$ d(\textbf{c}, \textbf{n}) = d\left(\textbf{c}, \left(1 + \dfrac{r}{2}\right)\textbf{c}\right) \\ d(\textbf{c}, \textbf{n}) = \sqrt{\sum\limits_{i=1}^2 \left(t_i - \left(1 + \dfrac{r}{2}\right)t_i\right)^2} \\ d(\textbf{c}, \textbf{n}) = \sqrt{\sum\limits_{i=1}^2 \left(t_i - t_i - \dfrac{r}{2}t_i\right)^2} \\ d(\textbf{c}, \textbf{n}) = \sqrt{\sum\limits_{i=1}^2 \left(-\dfrac{r}{2}t_i\right)^2} \\ d(\textbf{c}, \textbf{n}) = \sqrt{\sum\limits_{i=1}^2 \dfrac{r^2}{4}t_i^2} \\ d(\textbf{c}, \textbf{n}) = \dfrac{r}{2}\sqrt{\sum\limits_{i=1}^2 t_i^2} \\ d(\textbf{c}, \textbf{n}) = \dfrac{r}{2}d(\textbf{0}, \textbf{c}) \\ d(\textbf{c}, \textbf{n}) = \dfrac{r}{2} \\ d(\textbf{c}, \textbf{n}) < r $

Therefore $\textbf{n} \in N_{r}(\textbf{c})$. Next observe that

$ d(\textbf{0}, \textbf{n}) = d\left(\textbf{0}, \left(1 + \dfrac{r}{2}\right)\textbf{c}\right) \\ d(\textbf{0}, \textbf{n}) = \sqrt{\sum\limits_{i=1}^2 \left(0 - \left(1 + \dfrac{r}{2}\right)t_i\right)^2} \\ d(\textbf{0}, \textbf{n}) = \sqrt{\sum\limits_{i=1}^2 \left(1 + \dfrac{r}{2}\right)^2t_i^2} \\ d(\textbf{0}, \textbf{n}) = \left(1 + \dfrac{r}{2}\right)\sqrt{\sum\limits_{i=1}^2 t_i^2} \\ d(\textbf{0}, \textbf{n}) = \left(1 + \dfrac{r}{2}\right)d(\textbf{0}, \textbf{c}) \\ d(\textbf{0}, \textbf{n}) = 1 + \dfrac{r}{2} \\ d(\textbf{0}, \textbf{n}) > 1 $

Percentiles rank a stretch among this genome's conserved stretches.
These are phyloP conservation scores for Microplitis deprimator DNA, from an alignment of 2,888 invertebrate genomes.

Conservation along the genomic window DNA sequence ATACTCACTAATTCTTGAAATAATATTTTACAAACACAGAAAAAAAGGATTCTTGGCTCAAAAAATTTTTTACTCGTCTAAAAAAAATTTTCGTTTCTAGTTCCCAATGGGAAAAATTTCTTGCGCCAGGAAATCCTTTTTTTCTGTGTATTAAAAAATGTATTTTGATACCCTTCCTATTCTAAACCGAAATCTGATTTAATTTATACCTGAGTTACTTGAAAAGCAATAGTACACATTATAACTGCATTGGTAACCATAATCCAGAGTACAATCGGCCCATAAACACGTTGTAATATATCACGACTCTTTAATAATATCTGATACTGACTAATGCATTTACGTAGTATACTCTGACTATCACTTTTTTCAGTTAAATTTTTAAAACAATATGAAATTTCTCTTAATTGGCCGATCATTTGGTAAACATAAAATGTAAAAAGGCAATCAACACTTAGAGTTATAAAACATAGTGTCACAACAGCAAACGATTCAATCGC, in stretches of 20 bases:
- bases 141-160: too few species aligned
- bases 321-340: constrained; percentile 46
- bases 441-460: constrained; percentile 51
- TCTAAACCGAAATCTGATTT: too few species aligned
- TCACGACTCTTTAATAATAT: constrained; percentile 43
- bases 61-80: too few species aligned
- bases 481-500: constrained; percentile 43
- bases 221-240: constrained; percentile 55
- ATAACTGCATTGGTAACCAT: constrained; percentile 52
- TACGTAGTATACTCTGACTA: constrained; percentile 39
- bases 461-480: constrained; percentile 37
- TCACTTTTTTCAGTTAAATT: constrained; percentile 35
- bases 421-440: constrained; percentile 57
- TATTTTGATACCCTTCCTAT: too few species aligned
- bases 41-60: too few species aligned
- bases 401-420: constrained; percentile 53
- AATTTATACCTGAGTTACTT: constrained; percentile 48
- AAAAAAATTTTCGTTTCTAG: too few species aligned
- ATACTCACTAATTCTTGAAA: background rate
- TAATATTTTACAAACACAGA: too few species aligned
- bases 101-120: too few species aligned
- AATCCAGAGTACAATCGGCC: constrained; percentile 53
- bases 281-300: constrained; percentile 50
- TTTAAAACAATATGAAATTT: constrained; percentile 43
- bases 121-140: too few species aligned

Therefore $\textbf{n} \notin D_1$. Likewise, every neighborhood of $\textbf{c}$ with radius greater or equal to $1$ is a superset of $N_{r}(\textbf{c})$, so therefore contains $\textbf{n}$ as well. Therefore every neighborhood of $\textbf{c}$ contains an exterior point of $D_1$, and so $T \subseteq \partial D_1$.

### Closure

Note that $\mathbb{R}^2 = D_1 \cup E \cup T$ and $D_1$, $E$, and $T$ are all mutually disjoint. Thus there are no other elements of $E$ or $T$, so $\text{Ext}(D_1) = E$ and $\partial D_1 = T$. Therefore $\overline{D_1} = D_1 \cup T = \{ \textbf{x} : d(\textbf{0},\textbf{x}) \leq 1 \}$.

Let $(X, d)$ be a metric space and let $S \subseteq X$. Show that $\left(S^{\circ}\right)^c = \overline{S^c}$.

Assume $x \in \left(S^{\circ}\right)^c$. Then $x \notin S^{\circ}$. Therefore $x \in \partial S \cup \text{Ext}(S)$. By definition of boundary, $\partial S = \partial (S^c)$. Likewise, $\text{Ext}(S) = (S^c)^{\circ}$. Therefore $x \in \partial S^c \cup (S^c)^{\circ} = \overline{S^c}$.

Conversely, assume $x \in \overline{S^c}$. Then $x \in \partial (S^c) \cup (S^c)^{\circ}$. By definition of boundary, $\partial (S^c) = \partial S$. Likewise, $(S^c)^{\circ} = \text{Ext}(S)$. Therefore $x \in \partial S \cup \text{Ext}(S)$, so $x \notin S^{\circ}$. Therefore $x \in \left(S^{\circ}\right)^c$.

Let $S$ be a subset of a metric space (X, d). Show that $x \in \overline{S}$ if and only if every neighborhood of $x$ contains a point in $S$.